Forecasting Trends in Disability in a Super-Aging Society: Adapting the Future Elderly Model to Japan
Japan has experienced pronounced population aging, and now has the highest proportion of elderly adults in the world. Yet few projections of Japan’s future demography go beyond estimating population by age and sex to forecast the complex evolution of the health and functioning of the future elderly. This study adapts to the Japanese population the Future Elderly Model (FEM), a demographic and economic state-transition microsimulation model that projects the health conditions and functional status of Japan’s elderly population in order to estimate disability, health, and need for long term care. Our FEM simulation suggests that by 2040, over 27 percent of Japan’s elderly will exhibit 3 or more limitations in IADLs and social functioning; almost one in 4 will experience difficulties with 3 or more ADLs; and approximately one in 5 will suffer limitations in cognitive or intellectual functioning. Since the majority of the increase in disability arises from the aging of the Japanese population, prevention efforts that reduce age-specific disability (or future compression of morbidity among middle-aged Japanese) may have only a limited impact on reducing the overall prevalence of disability among Japanese elderly.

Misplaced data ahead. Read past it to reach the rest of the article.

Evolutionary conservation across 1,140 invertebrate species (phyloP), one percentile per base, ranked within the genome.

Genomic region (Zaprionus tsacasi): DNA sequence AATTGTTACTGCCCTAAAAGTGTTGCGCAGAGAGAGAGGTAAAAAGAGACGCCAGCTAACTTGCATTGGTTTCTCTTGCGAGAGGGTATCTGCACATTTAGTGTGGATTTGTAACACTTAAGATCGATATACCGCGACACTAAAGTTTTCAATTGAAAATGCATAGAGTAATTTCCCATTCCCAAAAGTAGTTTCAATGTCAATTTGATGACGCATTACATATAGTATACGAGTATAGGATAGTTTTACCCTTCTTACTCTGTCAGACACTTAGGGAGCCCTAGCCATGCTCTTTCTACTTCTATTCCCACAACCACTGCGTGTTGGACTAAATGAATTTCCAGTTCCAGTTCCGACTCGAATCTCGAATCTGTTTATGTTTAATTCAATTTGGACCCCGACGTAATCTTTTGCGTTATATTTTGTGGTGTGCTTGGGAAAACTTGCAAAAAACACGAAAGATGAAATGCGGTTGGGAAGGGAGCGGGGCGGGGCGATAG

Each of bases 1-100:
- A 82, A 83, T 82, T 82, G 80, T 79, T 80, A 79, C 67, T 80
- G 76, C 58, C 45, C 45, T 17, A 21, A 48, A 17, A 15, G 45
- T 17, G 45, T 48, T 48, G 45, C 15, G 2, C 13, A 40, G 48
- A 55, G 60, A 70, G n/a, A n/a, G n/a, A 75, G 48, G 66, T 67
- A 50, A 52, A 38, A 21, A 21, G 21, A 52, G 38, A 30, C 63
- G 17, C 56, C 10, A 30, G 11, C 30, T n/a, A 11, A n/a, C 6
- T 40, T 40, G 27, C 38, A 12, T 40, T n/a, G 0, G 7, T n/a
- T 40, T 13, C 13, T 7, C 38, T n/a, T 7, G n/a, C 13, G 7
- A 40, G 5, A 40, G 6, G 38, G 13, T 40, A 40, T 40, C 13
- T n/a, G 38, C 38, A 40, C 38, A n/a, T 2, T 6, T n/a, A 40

This study uses data from the Japanese Study on Aging and Retirement (JSTAR), which was conducted by the Research Institute of Economy, Trade, and Industry (RIETI) and Hitotsubashi University in 2007 and 2009. We thank the JSTAR team for providing access to the data. We also thank the Freeman Spogli Institute for International Studies Japan Fund, the Stanford Center on the Demography and Economics of Health and Aging, and the National Institute on Aging (AG017253) for financial support for this research. Dr. Bhattacharya is grateful for support from the National Institute on Aging for his work on this project (P30 AG017253, R37AG036791 and P01AG05842). The views expressed herein are those of the authors and do not necessarily reflect the views of the National Bureau of Economic Research.
Brian K. Chen & Hawre Jalal & Hideki Hashimoto & Sze-chuan Suen & Karen Eggleston & Michael Hurley & Lena Schoemaker & Jay Bhattacharya, 2016. "Forecasting Trends in Disability in a Super-Aging Society: Adapting the Future Elderly Model to Japan," The Journal of the Economics of Ageing, . citation courtesy of